Podcast: How will the U.S. Catholic Church change after the coronavirus pandemic?

(CNS photo/courtesy Diocese of San Jose)

A 25-minute conversation between President Trump and hundreds of bishops and other Catholic leaders sparked an intense debate about the right way for Catholic leaders to engage in politics. While the conference call got a lot of attention, it is just one story among many affecting the church in the United States, and as the national correspondent for Crux, Chris White has to try to cover them all.

We talk to Chris about how he broke the story of the conference call, what the church might look like after the coronavirus pandemic and how he understands the relationship between his identities as a “Catholic” and a “journalist.”

In our weekly survey of Catholic news, we highlight the Franciscan spiritual master Richard Rohr’s cameo on “The Simpsons” and a study examining the efficacy of prayer on patients recovering from Covid-19. We also discuss the disproportionate effect that the coronavirus pandemic is having on black Americans.

Links from the show:

Richard Rohr on The Simpsons
Clinical Study Considers The Power Of Prayer To Combat COVID-19
U.S. Bishop Chairmen Issue Statement Urging State and National Leaders to Examine African American Communities by COVID-19
Trump says he’s ‘best president in history of the Church’ in call with Catholic leaders
Chris White on Twitter

What’s on tap?

Margaritas (kind of)

[Want to discuss politics with other America readers? Join our Facebook discussion group, moderated by America’s writers and editors.]

We don’t have comments turned on everywhere anymore. We have recently relaunched the commenting experience at America and are aiming for a more focused commenting experience with better moderation by opening comments on a select number of articles each day.

But we still want your feedback. You can join the conversation about this article with us in social media on Twitter or Facebook, or in one of our Facebook discussion groups for various topics.

Or send us feedback on this article with one of the options below:

We welcome and read all letters to the editor but, due to the volume received, cannot guarantee a response.

In order to be considered for publication, letters should be brief (around 200 words or less) and include the author’s name and geographic location. Letters may be edited for length and clarity.

We open comments only on select articles so that we can provide a focused and well-moderated discussion on interesting topics. If you think this article provides the opportunity for such a discussion, please let us know what you'd like to talk about, or what interesting question you think readers might want to respond to.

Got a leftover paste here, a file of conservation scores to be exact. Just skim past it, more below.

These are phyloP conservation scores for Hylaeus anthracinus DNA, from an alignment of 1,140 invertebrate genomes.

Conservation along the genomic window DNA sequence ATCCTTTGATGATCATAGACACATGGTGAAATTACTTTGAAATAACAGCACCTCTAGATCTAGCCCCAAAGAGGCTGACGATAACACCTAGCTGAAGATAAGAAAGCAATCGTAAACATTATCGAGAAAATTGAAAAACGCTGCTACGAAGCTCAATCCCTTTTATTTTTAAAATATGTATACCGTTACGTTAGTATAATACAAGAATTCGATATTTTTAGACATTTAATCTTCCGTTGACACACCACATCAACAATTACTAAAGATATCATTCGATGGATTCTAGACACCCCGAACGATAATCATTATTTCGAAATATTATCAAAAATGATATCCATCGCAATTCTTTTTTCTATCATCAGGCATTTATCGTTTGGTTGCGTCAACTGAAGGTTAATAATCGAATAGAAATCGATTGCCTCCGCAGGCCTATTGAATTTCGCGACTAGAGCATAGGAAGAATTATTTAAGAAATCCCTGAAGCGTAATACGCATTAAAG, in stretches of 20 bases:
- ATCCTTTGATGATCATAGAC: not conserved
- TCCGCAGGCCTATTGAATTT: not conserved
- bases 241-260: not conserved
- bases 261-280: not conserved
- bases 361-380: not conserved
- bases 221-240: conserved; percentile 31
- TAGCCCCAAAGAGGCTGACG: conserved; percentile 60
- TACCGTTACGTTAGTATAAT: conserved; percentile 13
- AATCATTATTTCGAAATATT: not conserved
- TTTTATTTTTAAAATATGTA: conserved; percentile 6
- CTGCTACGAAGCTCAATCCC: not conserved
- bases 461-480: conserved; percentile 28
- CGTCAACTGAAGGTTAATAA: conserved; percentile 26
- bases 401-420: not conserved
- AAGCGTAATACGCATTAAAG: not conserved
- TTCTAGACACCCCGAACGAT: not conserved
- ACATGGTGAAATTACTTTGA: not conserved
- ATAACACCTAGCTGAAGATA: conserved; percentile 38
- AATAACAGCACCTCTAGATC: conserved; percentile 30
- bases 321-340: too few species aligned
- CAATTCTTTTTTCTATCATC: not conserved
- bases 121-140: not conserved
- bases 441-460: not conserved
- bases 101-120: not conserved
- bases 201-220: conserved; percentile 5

If we decide to open comments on this article, we will email you to let you know.

If you have a message for the author, we will do our best to pass it along. Note that if the article is from a wire service such as Catholic News Service, Religion News Service, or the Associated Press, we will not have direct contact information for the author. We cannot guarantee a response from any author.

We welcome any information that will help us improve the factual accuracy of this piece. Thank you.

Please consult our Contact Us page for other options to reach us.

When you click submit, this article page will reload. You should see a message at the top of the reloaded page confirming that your feedback has been received.

[Explore all of America’s in-depth coverage of the coronavirus pandemic]

The latest from america

Wilton Gregory said he hopes Pope Francis will find him to be “supportive, encouraging and trustworthy” in his role as a cardinal, but his primary ministry is still to be the archbishop of Washington.
Join America Media as we prepare for the coming of our Lord with special daily Advent reflections on The Word podcast.
America StaffNovember 27, 2020
St. Francis’ poverty was not cold and brutal but actually, in a way, worldly. It was a poverty that anyone today searching for what is real and authentic might relate to.
Jason M. BaxterNovember 27, 2020
The image displays five photos of the five members of the prayer service's organizing committee: Moira Egan, a white woman in her 50s with dark hair (top left); Kathleen Friel, a white woman with short hair wearing glasses (top middle); Ricardo da Silva, S.J., a white man who is bald with a brown beard, wearing glasses (top right); Father John Mulreany, S.J., wearing clerical carb that is black, and glasses (bottom left); Allison Connelly, white woman, light brown hair and glasses (bottom right)
An New York City parish organized a fully accessible prayer service for people with disabilities, who even in the church are often forgotten on the margins.
Erika RasmussenNovember 27, 2020